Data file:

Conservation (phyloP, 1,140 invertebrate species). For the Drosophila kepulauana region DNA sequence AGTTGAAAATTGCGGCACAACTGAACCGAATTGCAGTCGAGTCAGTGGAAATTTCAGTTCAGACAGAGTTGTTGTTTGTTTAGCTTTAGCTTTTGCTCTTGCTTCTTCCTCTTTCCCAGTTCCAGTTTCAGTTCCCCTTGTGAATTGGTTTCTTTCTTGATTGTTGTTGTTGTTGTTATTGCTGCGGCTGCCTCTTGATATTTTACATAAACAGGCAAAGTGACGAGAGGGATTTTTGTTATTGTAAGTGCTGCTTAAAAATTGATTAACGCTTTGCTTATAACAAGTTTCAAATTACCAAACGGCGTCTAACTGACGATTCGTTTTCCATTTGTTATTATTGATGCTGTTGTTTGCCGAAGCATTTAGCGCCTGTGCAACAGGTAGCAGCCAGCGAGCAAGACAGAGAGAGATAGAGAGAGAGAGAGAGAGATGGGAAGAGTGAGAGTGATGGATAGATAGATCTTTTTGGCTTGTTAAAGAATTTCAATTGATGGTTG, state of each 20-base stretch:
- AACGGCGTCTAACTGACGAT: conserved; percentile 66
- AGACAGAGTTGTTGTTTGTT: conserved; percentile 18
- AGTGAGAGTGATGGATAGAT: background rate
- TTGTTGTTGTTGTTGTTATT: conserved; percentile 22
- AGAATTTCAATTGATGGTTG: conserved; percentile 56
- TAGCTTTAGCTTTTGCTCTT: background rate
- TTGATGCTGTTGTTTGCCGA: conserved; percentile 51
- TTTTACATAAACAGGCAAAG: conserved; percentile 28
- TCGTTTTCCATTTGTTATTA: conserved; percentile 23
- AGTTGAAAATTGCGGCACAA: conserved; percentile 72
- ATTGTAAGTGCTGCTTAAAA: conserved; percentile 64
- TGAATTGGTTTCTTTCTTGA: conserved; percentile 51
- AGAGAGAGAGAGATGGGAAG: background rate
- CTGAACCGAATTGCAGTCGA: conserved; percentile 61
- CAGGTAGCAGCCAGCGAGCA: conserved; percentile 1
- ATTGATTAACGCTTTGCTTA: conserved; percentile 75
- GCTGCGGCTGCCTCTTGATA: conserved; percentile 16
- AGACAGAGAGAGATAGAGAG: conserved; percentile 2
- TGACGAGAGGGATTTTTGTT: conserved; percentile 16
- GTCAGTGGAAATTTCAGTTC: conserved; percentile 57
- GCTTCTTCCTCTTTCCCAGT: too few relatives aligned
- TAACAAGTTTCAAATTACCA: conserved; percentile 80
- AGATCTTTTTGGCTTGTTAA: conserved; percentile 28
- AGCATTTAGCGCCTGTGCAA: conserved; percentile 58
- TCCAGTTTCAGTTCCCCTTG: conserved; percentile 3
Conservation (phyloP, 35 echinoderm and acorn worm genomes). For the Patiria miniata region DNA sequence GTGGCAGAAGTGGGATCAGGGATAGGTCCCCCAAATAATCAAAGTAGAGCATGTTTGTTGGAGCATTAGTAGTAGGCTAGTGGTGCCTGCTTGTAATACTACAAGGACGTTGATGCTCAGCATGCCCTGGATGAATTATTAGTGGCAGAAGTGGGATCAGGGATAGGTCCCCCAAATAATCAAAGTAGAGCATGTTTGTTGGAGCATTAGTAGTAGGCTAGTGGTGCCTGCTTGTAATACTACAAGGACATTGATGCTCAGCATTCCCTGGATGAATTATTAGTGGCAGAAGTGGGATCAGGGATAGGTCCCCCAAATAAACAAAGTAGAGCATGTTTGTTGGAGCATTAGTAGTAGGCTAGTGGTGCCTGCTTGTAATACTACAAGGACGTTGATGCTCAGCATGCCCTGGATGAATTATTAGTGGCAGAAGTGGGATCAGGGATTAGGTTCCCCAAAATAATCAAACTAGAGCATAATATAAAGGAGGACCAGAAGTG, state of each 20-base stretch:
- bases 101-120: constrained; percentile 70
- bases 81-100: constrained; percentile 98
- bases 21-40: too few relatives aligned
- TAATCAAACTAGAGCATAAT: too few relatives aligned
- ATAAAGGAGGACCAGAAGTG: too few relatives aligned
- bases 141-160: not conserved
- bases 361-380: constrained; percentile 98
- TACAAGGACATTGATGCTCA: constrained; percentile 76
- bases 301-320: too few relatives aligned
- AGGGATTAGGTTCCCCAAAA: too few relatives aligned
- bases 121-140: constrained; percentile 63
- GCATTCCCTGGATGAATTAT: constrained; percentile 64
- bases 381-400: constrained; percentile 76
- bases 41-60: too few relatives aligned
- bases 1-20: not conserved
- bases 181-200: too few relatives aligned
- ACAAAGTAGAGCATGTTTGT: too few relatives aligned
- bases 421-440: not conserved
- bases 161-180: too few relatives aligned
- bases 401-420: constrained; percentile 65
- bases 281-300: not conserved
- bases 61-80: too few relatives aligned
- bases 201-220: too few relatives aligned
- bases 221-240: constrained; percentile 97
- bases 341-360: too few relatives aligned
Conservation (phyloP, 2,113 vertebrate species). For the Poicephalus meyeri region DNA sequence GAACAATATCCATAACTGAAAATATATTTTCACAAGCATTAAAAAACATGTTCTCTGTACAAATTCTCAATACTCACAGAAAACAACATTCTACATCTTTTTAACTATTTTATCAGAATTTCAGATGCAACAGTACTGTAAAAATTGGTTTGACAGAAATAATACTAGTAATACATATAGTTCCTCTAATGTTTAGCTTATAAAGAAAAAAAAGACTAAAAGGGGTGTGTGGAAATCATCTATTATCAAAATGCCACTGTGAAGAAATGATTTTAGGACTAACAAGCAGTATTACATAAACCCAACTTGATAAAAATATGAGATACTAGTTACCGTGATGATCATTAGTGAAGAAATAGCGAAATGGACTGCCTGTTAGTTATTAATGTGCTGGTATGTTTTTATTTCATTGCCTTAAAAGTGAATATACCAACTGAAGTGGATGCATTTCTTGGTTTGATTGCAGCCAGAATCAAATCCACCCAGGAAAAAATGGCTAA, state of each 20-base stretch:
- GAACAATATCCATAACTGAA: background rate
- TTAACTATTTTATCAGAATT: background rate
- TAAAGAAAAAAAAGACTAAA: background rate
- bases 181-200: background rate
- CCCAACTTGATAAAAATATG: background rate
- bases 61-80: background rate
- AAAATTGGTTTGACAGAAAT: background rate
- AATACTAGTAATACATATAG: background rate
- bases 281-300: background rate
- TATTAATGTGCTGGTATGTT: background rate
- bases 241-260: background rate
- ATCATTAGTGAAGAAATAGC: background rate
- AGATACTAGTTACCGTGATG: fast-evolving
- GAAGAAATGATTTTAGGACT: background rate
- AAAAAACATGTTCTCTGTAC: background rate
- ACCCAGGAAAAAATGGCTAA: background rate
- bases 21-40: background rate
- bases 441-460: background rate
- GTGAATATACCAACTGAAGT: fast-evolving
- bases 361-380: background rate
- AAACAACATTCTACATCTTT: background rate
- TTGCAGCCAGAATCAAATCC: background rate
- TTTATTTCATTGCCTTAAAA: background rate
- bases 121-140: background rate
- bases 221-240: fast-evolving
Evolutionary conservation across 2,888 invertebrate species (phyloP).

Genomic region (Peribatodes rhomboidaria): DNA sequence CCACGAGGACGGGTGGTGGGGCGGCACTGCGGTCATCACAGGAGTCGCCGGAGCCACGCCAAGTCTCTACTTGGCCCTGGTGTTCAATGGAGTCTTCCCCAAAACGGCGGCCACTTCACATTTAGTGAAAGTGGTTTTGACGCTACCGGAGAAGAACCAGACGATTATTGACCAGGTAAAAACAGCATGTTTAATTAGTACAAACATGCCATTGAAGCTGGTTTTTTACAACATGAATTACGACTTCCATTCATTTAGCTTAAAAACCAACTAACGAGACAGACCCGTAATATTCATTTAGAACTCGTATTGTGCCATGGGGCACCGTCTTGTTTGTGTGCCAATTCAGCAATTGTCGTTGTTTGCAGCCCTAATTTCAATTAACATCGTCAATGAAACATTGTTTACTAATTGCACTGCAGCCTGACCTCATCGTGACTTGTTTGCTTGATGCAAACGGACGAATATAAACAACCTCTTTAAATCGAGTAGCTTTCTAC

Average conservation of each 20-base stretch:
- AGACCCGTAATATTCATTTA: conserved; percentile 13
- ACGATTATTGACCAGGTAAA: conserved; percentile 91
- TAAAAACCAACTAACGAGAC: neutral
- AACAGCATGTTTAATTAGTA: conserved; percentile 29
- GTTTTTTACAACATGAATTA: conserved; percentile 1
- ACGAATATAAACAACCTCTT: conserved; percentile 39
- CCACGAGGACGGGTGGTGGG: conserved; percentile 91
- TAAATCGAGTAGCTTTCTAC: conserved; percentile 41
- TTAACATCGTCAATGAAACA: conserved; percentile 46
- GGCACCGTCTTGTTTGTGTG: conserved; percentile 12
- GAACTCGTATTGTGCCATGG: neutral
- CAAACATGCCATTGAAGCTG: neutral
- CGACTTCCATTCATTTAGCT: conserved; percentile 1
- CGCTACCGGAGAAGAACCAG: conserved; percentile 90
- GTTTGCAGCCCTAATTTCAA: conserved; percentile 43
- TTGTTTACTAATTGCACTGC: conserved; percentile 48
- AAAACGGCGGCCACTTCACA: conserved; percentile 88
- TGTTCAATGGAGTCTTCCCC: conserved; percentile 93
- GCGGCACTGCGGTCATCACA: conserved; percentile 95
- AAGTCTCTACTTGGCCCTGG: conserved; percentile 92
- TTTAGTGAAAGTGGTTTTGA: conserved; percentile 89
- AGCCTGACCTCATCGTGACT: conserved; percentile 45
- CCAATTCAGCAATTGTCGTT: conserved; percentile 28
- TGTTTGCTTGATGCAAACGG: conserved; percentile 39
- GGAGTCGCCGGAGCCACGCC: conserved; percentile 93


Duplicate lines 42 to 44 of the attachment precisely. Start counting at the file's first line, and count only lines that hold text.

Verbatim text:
- bases 1-20: not conserved
- bases 181-200: too few relatives aligned
- ACAAAGTAGAGCATGTTTGT: too few relatives aligned